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8 September 1993 Perceptual coding of images
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Proceedings Volume 1913, Human Vision, Visual Processing, and Digital Display IV; (1993)
Event: IS&T/SPIE's Symposium on Electronic Imaging: Science and Technology, 1993, San Jose, CA, United States
The problem of image compression is to achieve a low bit rate in the digital representation of an input image or video signal with minimum perceived loss of picture quality. Since the ultimate criterion of quality is that judged or measured by the human receiver, it is important that the compression (or coding) algorithm minimizes perceptually meaningful measures of signal distortion, rather than more traditional and tractable criteria such as the mean squared difference between the waveform at the input and output of the coding system. This paper develops the notion of perceptual coding based on the concept of distortion-masking by the signal being compressed, and describes how the field has progressed as a result of advances in classical coding theory, modelling of human vision, and digital signal processing. We propose that fundamental limits in the science can be expressed by the semi-quantitative concepts of perceptual entropy and the perceptual distortion-rate function, and we examine current compression technology with respect to that framework. We conclude with a summary of future challenges and research directions.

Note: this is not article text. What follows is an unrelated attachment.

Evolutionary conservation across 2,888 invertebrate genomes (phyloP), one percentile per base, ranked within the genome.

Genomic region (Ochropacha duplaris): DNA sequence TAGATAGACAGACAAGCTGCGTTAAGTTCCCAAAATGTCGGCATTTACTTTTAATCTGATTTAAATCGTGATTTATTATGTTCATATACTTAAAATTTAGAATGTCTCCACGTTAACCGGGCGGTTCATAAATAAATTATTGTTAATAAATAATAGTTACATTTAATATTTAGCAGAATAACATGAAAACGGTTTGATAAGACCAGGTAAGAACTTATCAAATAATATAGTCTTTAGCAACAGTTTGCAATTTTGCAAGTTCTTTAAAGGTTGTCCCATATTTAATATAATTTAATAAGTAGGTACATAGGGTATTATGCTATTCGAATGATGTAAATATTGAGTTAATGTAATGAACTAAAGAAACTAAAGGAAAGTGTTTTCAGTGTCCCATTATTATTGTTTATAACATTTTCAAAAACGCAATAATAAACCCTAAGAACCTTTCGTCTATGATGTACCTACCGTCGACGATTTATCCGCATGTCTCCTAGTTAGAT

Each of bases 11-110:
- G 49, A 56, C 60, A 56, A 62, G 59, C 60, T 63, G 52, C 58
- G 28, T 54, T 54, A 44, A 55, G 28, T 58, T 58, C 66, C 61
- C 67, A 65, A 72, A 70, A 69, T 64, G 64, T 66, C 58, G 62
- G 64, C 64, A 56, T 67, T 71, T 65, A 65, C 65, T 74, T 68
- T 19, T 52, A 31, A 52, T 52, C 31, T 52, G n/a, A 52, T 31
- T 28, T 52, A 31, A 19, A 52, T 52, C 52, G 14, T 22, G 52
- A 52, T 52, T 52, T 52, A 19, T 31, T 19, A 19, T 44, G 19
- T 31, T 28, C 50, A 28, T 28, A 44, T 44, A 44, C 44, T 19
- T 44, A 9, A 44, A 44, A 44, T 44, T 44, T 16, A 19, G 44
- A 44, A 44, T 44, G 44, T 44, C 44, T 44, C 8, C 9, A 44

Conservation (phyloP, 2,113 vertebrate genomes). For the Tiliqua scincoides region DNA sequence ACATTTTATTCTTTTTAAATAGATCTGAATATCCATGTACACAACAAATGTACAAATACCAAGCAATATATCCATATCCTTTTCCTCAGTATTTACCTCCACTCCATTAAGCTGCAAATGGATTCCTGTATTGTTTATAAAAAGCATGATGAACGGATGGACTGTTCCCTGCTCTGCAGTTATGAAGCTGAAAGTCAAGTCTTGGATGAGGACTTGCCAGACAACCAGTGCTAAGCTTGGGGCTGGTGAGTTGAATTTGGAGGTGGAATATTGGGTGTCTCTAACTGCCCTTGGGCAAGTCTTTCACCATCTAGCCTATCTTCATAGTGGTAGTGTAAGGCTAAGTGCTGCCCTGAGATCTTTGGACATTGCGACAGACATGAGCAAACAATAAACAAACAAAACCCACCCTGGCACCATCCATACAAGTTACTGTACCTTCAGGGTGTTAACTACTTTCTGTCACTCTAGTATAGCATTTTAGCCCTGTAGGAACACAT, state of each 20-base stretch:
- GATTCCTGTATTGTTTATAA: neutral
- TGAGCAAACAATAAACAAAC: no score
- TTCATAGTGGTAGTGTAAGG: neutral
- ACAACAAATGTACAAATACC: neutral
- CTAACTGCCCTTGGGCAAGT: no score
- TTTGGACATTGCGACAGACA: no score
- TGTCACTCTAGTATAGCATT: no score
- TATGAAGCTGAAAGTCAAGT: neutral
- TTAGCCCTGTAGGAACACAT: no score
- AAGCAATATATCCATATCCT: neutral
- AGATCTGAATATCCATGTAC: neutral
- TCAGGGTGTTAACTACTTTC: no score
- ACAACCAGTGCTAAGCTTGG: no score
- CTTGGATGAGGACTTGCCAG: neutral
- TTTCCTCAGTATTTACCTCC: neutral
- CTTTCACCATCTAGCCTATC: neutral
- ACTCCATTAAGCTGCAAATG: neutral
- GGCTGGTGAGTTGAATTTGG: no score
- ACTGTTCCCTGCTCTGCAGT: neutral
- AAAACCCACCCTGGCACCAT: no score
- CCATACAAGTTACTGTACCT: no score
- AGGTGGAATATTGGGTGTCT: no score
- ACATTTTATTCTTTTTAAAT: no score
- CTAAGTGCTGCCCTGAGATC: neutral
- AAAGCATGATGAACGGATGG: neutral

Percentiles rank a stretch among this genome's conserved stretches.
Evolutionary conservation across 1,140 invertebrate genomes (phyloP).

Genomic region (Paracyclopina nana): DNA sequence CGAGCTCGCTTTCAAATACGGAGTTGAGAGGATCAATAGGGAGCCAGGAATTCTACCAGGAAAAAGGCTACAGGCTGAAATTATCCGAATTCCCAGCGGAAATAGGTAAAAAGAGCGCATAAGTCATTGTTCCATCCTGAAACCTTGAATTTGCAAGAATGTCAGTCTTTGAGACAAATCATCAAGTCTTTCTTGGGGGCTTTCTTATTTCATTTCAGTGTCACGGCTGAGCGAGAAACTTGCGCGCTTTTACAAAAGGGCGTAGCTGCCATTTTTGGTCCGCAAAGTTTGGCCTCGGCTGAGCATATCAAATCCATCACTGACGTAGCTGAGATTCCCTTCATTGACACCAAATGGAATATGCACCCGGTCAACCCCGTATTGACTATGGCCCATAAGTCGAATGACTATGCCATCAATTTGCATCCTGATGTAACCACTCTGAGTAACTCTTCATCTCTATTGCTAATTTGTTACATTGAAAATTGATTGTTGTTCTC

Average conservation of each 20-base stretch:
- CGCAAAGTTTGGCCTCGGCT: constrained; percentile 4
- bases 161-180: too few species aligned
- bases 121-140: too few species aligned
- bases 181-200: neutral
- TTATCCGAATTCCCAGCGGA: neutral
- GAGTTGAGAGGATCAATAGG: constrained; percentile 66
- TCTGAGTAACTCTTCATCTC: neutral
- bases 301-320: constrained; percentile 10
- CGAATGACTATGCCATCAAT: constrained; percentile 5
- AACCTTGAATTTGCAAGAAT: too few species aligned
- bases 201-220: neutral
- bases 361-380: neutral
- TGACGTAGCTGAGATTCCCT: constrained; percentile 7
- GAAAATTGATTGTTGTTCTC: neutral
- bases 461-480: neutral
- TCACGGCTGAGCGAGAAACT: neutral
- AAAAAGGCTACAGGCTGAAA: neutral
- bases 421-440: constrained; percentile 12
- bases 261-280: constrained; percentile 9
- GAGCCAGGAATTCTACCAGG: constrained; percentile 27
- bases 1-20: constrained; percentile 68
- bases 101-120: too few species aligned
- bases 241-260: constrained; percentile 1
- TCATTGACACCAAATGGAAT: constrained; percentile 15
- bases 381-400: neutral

© (1993) COPYRIGHT Society of Photo-Optical Instrumentation Engineers (SPIE). Downloading of the abstract is permitted for personal use only.
Nikil S. Jayant, James D. Johnston, and Robert J. Safranek "Perceptual coding of images", Proc. SPIE 1913, Human Vision, Visual Processing, and Digital Display IV, (8 September 1993);


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